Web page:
Monday, June 24, 2013

Day 2, Ranch Horse show

As I type this I am as sore and tired as I have been in a long time. But I am loving it!  My doctor had told me recently that horse back riding doesn't count as exercise because it is not sustained.  Clearly she has never been to a show.  LOL

So if you missed my previous post, where in we actually placed in 2 classes on our first day, you can click Here to read about that.

Picking up where I left off....
It was such an awesome day and I was almost in tears I was so happy with my boy.  Once I had him put away, I went to the motor home and took off my jeans because my legs had been itching and sore most of the day. What I found was that I had hives from my ankles to my thighs and some of it was dark dark red and burning.  I tried putting some lotion on but that was the wrong thing to do. Burn burn burn!!!   (I have a picture but it is pretty gross so I won't post it.)

When the last class was done, I went to help RC and Sky load up the jumps. They had to drive those back to Casper and then get the trailer load of cows for the next day.  To be honest, I was sore and tired, and volunteered to stay at the motor home with Sky's Golden Retriever, Dozer.  That way they could just get their cows without having to worry about the dog. Not that he isn't a good dog, but he is young and does require some supervision.  So off they went to town and Dozer and I grilled a burger and shared it. I took a nice shower, checked on my horse and went to bed.  They finally made it back about midnight.  I swear those gals really put in some long hours to make this show happen, and don't get near enough credit.

The next morning Dozer wanted out about 5 am, so I got up with him and let the other two sleep.  I grabbed a cup of coffee, and went and got Trax and let him do some grazing.  It was beautiful out, a little chilly but not bad, but quiet and serene.  Trax was more than happy to just hang out with me and graze. Dozer, thought grazing looked  like fun so he joined in.  Once my coffee was gone I tied Trax to a pole surrounded by grass and cleaned his stall and put down fresh bedding, fresh water, and his breakfast.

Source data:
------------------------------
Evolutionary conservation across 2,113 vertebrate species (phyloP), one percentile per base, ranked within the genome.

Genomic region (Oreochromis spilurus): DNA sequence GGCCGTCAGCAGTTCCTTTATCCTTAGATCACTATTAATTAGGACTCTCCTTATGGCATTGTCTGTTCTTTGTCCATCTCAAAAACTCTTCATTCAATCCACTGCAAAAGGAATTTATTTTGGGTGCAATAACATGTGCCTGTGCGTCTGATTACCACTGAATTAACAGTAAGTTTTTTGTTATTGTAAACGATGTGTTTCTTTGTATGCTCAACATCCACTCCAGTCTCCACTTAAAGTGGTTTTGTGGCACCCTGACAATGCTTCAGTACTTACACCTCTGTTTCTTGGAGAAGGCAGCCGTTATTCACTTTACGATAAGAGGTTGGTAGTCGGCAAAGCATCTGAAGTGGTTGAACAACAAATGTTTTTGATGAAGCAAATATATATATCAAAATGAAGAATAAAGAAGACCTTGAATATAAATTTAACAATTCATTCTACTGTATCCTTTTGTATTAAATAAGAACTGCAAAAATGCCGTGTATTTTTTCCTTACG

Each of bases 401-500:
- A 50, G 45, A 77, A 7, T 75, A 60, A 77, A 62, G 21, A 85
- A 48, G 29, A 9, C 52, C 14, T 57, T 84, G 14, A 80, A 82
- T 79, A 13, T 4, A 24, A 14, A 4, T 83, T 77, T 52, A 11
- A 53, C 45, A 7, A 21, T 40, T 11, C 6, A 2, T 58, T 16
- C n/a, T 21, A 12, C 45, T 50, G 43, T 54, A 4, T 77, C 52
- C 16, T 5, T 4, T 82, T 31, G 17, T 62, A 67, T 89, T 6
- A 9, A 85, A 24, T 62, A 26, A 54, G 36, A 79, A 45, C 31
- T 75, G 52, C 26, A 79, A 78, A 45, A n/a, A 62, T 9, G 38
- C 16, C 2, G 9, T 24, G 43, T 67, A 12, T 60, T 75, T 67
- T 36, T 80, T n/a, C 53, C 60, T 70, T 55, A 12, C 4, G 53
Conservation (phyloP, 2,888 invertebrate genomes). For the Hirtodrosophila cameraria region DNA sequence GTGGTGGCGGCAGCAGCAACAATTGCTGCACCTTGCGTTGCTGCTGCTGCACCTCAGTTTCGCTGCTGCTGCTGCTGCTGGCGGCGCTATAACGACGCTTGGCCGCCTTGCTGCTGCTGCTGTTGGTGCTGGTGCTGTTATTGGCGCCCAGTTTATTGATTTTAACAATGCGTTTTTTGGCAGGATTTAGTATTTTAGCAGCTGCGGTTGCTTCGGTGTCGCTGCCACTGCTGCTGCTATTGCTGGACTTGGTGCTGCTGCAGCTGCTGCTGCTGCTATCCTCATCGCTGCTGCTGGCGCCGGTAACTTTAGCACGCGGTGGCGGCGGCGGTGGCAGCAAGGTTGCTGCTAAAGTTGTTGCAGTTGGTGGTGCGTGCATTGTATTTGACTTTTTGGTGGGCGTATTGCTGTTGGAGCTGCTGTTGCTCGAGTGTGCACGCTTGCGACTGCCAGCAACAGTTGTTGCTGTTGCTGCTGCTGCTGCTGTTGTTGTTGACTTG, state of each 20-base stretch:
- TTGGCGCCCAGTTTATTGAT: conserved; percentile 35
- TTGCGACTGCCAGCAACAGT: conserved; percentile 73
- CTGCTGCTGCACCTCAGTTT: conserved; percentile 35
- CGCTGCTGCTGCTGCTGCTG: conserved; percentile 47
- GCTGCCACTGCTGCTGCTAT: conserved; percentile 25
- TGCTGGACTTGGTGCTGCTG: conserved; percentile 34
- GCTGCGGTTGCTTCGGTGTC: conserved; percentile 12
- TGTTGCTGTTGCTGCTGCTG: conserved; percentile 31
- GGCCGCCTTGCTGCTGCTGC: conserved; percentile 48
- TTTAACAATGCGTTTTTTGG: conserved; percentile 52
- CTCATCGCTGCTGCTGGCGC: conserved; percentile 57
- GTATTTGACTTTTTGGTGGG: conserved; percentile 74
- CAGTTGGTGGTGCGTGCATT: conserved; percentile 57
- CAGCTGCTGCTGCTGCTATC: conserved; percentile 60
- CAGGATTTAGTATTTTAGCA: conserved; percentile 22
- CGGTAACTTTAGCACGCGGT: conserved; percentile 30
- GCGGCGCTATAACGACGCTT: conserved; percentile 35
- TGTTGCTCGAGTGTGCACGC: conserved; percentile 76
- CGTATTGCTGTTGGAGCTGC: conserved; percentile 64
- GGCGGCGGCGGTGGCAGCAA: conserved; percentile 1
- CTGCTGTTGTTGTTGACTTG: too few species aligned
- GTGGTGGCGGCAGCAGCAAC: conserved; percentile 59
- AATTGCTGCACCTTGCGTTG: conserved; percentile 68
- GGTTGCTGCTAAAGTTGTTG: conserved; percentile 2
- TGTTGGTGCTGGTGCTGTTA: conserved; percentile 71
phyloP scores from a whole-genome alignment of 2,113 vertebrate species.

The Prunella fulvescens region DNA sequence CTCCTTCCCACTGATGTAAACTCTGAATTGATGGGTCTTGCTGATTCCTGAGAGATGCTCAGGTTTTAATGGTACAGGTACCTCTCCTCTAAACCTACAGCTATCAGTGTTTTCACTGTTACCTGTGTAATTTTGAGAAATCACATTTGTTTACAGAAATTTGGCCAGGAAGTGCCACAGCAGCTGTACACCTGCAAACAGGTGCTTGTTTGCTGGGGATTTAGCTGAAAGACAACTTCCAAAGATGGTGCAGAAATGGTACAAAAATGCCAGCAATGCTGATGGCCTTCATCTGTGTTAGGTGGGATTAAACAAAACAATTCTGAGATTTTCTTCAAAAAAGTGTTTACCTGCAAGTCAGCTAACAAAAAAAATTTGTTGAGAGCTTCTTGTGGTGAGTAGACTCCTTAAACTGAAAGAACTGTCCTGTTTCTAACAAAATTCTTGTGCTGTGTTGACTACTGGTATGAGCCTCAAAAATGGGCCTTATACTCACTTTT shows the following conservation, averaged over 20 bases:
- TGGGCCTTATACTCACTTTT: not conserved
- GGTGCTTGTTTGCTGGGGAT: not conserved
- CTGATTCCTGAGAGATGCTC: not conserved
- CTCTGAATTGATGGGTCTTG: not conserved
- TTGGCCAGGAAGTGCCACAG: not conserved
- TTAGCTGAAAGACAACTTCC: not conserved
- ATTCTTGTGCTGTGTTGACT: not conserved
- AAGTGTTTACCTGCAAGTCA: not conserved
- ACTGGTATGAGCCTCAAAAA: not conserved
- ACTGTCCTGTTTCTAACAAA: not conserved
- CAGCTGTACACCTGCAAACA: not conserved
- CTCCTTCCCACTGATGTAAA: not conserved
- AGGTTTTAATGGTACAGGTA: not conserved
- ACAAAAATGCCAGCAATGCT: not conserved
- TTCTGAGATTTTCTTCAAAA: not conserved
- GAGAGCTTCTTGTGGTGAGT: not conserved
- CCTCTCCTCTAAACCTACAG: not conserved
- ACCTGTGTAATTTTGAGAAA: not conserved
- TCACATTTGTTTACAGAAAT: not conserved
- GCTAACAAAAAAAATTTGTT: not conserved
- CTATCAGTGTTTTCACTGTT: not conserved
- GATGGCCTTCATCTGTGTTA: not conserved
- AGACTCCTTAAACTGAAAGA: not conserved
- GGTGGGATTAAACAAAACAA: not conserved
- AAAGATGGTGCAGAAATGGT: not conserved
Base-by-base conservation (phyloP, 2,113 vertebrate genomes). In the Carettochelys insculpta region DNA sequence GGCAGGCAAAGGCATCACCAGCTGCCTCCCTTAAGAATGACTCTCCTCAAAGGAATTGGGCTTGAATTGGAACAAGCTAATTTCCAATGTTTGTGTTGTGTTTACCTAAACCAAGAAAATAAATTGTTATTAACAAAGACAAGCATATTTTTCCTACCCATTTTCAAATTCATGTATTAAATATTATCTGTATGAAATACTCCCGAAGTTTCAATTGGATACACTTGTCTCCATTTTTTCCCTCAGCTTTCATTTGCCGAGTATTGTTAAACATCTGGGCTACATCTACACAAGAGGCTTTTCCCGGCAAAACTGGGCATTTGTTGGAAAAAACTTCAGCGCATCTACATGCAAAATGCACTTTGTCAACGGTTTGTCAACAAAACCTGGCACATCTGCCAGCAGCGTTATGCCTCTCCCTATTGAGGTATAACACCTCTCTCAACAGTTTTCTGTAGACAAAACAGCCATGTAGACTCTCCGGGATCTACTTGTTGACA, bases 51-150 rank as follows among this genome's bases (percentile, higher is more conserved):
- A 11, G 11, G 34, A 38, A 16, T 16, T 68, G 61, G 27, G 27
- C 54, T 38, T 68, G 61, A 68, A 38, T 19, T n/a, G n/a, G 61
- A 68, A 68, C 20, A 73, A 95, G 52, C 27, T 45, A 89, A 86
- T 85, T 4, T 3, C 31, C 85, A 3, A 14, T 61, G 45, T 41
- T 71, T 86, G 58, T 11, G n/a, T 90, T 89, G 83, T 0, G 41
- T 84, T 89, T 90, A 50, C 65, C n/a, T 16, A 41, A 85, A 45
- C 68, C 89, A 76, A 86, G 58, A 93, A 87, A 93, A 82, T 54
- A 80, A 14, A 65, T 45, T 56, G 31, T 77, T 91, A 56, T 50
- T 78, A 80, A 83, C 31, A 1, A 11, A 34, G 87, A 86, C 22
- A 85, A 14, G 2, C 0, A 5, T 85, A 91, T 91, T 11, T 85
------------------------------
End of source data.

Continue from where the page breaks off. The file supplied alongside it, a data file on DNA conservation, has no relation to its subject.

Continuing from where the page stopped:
The day before I had two buckets of water for Trax, a black rubber one with Douglas water, and a galvanized one with water from home. At first it seemed that he only wanted the water from home. But through the course of the weekend I realized that it wasn't the water, but the bucket. He did not care for the rubber bucket.  It was not a new bucket, and he has eaten grain out of it a gazillion times. But he prefer's galvanized.  He sucked those buckets down like crazy.  One thing I love about him. He travels well.

By time I got back the motor home, the other two were up and showered and it was time to get to work.  The nice thing about Ranch Horse Shows is that there is a lot less going on at one time, so I was able to really focus on my horse this day. I lunged him, he seemed pretty calm for the most part, I saddled him up and rode him some and noticed the judge (Same from the day before) watching me.  As I rode past he said, "He looks a lot better today."  I thought, "You have no idea." but said, "Thanks"  That was also right when I found out that we had to have a cowboy hat, or be DQ'd.  I had managed to forget mine at home and ended up having to borrow one, which was way too big, but at least had a strap to hold it on.

Then I realized that the halter class was first and here was my horse all sweaty and still kind of dirty from rolling in the dirt the day before.  I ran him back to the trailer and got him cleaned up as best I could. I did not even have time to brush his main and tail!

The show was divided into 3 divisions. Jr. Horse, Non- pro, and Open.  We were in the Non Pro and there were a total of 6 horses in that division.   Each division has to do Halter, Trail, Ranch Riding (like western pleasure) Reining and then the cow work.  The open class  gets to do extra cow work by circling and roping the cow.

So we head into to the halter class, my horse looking like the poor relation from the south while everyone else was shiny and clean.  The judge looked everyone over, I tried my best to get him to stand square, but it wasn't happening and asking him to only made him fidget more.  So I gave up and just stood there.  He made his choices, they announced 6th place, it wasn't me.


They announced 5th, still in the ring. 4th place, still there. 3rd place still there (are you kidding me?) 2nd place, they called our names! I couldn't believe it! The horse that got first was built like a brick...well you know, so I did not mind losing to him at all. I was truly blown away.

Then it was back to the trailer to saddle back up and get back to warming up.  Poor Trax, couldn't tell if we were coming or going, but he kept his cool during it all.